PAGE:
may not be cited except as provided by
Minn. Stat.§ 480A.08, subd. 3 (1994).
STATE OF MINNESOTA
IN COURT OF APPEALS
In Re the Marriage of:
Viktoria Atamashko Hodynsky, petitioner,
Filed February 25, 1997
Anoka County District Court
File No. F9-95-4600
Julie Pawluk, Henderson, Howard, Pawluk & McNamara, P.A., 6200 Shingle Creek Parkway, Suite 385, Brooklyn Center, MN 55430 (for appellant)
Donald P. Halva, 460 Ninth Avenue Northwest, New Brighton, MN 55112 (for respondent)
Considered and decided by Schumacher, Presiding Judge, Klaphake, Judge, and Forsberg, Judge.
Appellant Viktoria Atamashko Hodynsky claims the trial court abused its discretion by (1) awarding respondent Walter Hodynsky legal and physical custody of the parties' minor child, A.H.; (2) awarding an insufficient amount of spousal maintenance; (3) classifying respondent's retirement plan as nonmarital property; (4) refusing to award her an interest in respondent's nonmarital property; and (5) failing to award her sufficient attorney fees. Respondent claims that the trial court abused its discretion by (1) awarding any spousal maintenance; (2) failing to award him child support and daycare expenses; and (3) awarding appellant attorney fees. We affirm.
The parties married in 1989, when appellant was visiting from her native Ukraine. At that time, respondent was a Minnesota attorney of Ukrainian descent; appellant, who had been a medical doctor in the Ukraine, was working part-time as a home health aide in the United States.
The couple had a son, A.H., in 1991. Appellant's mother, a Ukrainian citizen in the United States temporarily, lived with the couple, providing daycare for A.H. Appellant, considering herself of Ukrainian and Russian ethnicity, spoke both Russian and Ukrainian to A.H. Respondent and his parents strongly disliked the presence of any Russian influence in the house. Appellant fervently objected to A.H. visiting with his paternal grandparents.
In March 1995, respondent filed for divorce. Each party alleges that the other engaged in domestic abuse, and each maintains his or her individual innocence. In April 1995, appellant claimed that respondent sexually abused A.H. Respondent denied the allegation and claimed that appellant physically abused A.H. The trial court consolidated the abuse complaints with the divorce proceeding, and ordered a custody evaluation. The court temporarily awarded appellant custody and respondent supervised visitation.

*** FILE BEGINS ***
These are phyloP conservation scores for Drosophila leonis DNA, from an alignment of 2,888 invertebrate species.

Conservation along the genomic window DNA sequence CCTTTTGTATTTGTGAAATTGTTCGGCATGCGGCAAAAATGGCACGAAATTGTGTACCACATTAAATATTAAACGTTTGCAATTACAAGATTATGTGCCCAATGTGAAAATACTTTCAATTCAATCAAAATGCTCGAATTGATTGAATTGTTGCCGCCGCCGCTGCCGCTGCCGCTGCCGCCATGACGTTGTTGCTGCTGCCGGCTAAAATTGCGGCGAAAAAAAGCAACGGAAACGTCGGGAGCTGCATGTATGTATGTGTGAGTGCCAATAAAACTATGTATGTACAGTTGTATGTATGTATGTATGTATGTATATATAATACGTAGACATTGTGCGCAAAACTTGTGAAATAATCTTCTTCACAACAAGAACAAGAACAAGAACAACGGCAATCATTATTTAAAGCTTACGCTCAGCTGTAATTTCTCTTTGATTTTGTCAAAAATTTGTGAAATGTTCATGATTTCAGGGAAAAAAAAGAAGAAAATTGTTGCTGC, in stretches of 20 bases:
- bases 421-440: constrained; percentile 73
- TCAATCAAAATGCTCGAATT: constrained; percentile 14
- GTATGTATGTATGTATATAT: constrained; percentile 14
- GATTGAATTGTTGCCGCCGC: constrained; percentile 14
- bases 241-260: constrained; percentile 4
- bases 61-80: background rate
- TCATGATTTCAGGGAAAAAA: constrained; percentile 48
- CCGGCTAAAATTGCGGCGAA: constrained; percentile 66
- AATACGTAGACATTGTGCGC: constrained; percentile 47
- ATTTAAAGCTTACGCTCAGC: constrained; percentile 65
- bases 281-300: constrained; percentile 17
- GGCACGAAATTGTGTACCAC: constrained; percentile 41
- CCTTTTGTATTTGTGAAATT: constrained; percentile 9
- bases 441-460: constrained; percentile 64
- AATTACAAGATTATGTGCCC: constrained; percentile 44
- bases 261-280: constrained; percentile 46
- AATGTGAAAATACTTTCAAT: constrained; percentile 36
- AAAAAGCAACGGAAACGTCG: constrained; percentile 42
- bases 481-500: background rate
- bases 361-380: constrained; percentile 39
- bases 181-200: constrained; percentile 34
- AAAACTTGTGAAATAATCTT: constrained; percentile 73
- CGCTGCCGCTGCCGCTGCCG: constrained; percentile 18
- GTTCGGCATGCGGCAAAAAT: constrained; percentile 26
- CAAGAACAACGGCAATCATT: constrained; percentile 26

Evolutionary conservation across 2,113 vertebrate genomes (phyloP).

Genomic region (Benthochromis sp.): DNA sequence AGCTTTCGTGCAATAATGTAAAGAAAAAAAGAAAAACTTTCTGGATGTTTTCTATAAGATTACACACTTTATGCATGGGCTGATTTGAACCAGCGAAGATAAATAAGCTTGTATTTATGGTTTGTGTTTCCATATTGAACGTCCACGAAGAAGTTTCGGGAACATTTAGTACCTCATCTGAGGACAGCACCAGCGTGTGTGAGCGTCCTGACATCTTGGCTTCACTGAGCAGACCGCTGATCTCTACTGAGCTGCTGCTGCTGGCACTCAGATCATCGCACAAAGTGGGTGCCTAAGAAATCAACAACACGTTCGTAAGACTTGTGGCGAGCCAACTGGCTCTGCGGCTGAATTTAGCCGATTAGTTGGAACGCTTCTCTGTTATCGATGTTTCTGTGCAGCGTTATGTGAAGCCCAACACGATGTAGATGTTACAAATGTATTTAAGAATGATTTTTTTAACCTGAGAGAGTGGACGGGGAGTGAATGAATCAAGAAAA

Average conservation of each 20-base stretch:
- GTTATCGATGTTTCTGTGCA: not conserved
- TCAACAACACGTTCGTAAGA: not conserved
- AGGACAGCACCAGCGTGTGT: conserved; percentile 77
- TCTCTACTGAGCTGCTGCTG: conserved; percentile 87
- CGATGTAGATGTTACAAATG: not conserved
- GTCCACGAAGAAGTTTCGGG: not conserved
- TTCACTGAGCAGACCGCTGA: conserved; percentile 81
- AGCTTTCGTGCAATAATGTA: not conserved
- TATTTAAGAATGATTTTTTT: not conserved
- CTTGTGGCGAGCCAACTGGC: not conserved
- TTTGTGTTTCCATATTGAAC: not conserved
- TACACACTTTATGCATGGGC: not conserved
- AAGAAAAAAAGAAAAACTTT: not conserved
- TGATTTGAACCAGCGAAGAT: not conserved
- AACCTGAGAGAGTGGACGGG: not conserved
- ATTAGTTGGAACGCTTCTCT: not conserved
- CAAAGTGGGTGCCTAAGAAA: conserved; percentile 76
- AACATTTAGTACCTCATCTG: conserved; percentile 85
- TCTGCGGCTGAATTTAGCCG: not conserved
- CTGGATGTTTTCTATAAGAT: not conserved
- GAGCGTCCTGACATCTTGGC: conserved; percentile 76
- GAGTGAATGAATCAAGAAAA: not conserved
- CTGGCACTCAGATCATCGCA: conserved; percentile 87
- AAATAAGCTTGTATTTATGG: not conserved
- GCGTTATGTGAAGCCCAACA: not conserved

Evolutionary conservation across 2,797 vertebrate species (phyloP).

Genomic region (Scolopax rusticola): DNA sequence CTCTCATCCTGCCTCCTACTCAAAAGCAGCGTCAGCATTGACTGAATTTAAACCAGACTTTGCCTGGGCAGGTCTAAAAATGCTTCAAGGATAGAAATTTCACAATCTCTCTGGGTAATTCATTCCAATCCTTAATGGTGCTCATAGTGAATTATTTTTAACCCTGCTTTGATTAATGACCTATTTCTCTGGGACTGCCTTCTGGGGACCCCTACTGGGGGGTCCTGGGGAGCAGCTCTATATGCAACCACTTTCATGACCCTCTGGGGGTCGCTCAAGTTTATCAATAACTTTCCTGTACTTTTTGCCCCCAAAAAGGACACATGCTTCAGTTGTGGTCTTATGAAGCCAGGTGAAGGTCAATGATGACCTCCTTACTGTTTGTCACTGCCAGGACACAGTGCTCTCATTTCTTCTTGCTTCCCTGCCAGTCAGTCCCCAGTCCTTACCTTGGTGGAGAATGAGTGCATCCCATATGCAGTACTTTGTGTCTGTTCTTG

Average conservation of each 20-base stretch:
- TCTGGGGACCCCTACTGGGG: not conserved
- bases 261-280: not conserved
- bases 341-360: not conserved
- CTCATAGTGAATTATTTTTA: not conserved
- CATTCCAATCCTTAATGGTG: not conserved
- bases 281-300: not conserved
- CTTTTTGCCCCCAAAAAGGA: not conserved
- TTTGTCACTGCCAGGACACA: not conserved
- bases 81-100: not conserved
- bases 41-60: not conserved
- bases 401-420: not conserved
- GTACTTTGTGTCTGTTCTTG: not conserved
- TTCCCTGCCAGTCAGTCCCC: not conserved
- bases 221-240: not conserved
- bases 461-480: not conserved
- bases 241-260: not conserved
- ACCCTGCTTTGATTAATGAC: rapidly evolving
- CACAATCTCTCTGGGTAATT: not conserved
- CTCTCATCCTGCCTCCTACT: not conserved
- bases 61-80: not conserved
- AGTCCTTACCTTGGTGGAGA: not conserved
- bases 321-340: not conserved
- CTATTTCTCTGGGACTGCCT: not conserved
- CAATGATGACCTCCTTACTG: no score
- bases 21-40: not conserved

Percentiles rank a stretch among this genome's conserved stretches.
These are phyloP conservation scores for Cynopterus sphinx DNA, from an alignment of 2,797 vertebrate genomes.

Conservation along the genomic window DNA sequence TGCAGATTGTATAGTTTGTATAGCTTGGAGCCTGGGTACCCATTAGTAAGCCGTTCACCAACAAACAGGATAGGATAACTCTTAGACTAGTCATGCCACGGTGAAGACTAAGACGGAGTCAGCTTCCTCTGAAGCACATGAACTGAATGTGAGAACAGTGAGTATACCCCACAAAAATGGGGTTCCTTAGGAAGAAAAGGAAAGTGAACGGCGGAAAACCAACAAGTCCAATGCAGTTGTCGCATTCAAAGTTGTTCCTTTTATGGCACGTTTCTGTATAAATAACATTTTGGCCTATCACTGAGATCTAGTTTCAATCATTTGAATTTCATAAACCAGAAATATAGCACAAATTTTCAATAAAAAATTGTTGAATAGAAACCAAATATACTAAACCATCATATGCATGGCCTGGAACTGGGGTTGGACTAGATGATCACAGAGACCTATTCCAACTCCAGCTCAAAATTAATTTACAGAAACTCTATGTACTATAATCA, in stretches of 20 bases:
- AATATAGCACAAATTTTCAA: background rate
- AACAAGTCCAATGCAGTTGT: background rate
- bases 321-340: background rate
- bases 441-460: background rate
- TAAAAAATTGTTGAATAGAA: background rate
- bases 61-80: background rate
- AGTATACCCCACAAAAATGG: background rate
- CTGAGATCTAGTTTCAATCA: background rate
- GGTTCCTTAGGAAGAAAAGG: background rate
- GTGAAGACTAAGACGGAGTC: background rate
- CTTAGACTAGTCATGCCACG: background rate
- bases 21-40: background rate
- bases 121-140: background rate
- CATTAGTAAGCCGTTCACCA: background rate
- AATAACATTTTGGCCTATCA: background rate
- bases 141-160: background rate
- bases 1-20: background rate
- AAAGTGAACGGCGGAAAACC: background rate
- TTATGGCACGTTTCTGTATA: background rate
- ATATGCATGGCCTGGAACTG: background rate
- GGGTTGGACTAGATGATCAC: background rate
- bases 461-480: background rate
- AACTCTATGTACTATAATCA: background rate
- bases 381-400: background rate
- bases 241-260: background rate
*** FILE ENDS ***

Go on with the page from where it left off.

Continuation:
Following trial, the court concluded (1) sole legal and physical custody of A.H. should be awarded to respondent; (2) respondent should pay $500 per month in spousal maintenance for the first year, reduced to $300 per month the second year, $100 per month the third year, and nothing thereafter; (3) respondent's interest in the Burlington Northern Railroad Company Thrift and Profit Sharing Retirement Plan was nonmarital property; (4) appellant should not be awarded any of respondent's nonmarital property; (5) child support should be reserved; and (6) respondent should pay $7,500 of appellant's attorney fees.
Both parties brought motions for amended judgment, and respondent moved for a new trial. The trial court amended its findings to deny respondent child support and daycare expenses. This appeal followed.
D E C I S I O N
A trial court must consider the "best interests of the child" in making custody determinations. See Weatherly v. Weatherly, 330 N.W.2d 890, 891 (Minn. 1983). The court must determine the child's best interests by considering all relevant statutory factors, and may not consider one factor to the exclusion of others. See Minn. Stat. § 518.17, subd. 1 (1996). Findings on these statutory factors will not be overturned unless clearly erroneous. See Minn. R. Civ. P. 52.01. And a trial court has the best opportunity to observe the witnesses and assess their credibility. Id. (due regard shall be given to opportunity of trial court to judge credibility of witnesses).
Appellant first challenges the trial court's finding that respondent did not sexually abuse A.H. Deciphering whether sexual abuse occurred in this case amounts to a credibility determination. Appellant and her mother alleged that respondent sexually abused A.H.; respondent denied emphatically the allegations. There was considerable evidence supporting the trial court's finding that sexual abuse did not occur. For instance, A.H. preferred to have respondent play with him, dress him, and put him to bed. In addition, A.H. was involved with other children at an early childhood family education center, and no evidence of sexual abuse ever surfaced there. Further, after appellant claimed to have known of the abuse, she made no report and continued to be affectionate with respondent. Given this evidence, the court did not clearly err in finding that appellant fabricated many allegations and that respondent did not abuse A.H.
Second, appellant challenges the trial court's finding that respondent "presents a more permanent family unit than does [appellant]." Appellant claims that she provides the more permanent family unit for A.H. because she and her mother have cared for him, and because she and her mother intend to remain in the United States and continue raising him. Although appellant's contention is well-supported in the record, there is also a plethora of evidence that respondent and his parents are stable members of the community, have been involved in rearing A.H., and will provide a permanent family unit. The trial court's finding thus has a basis in the record and is not clearly erroneous.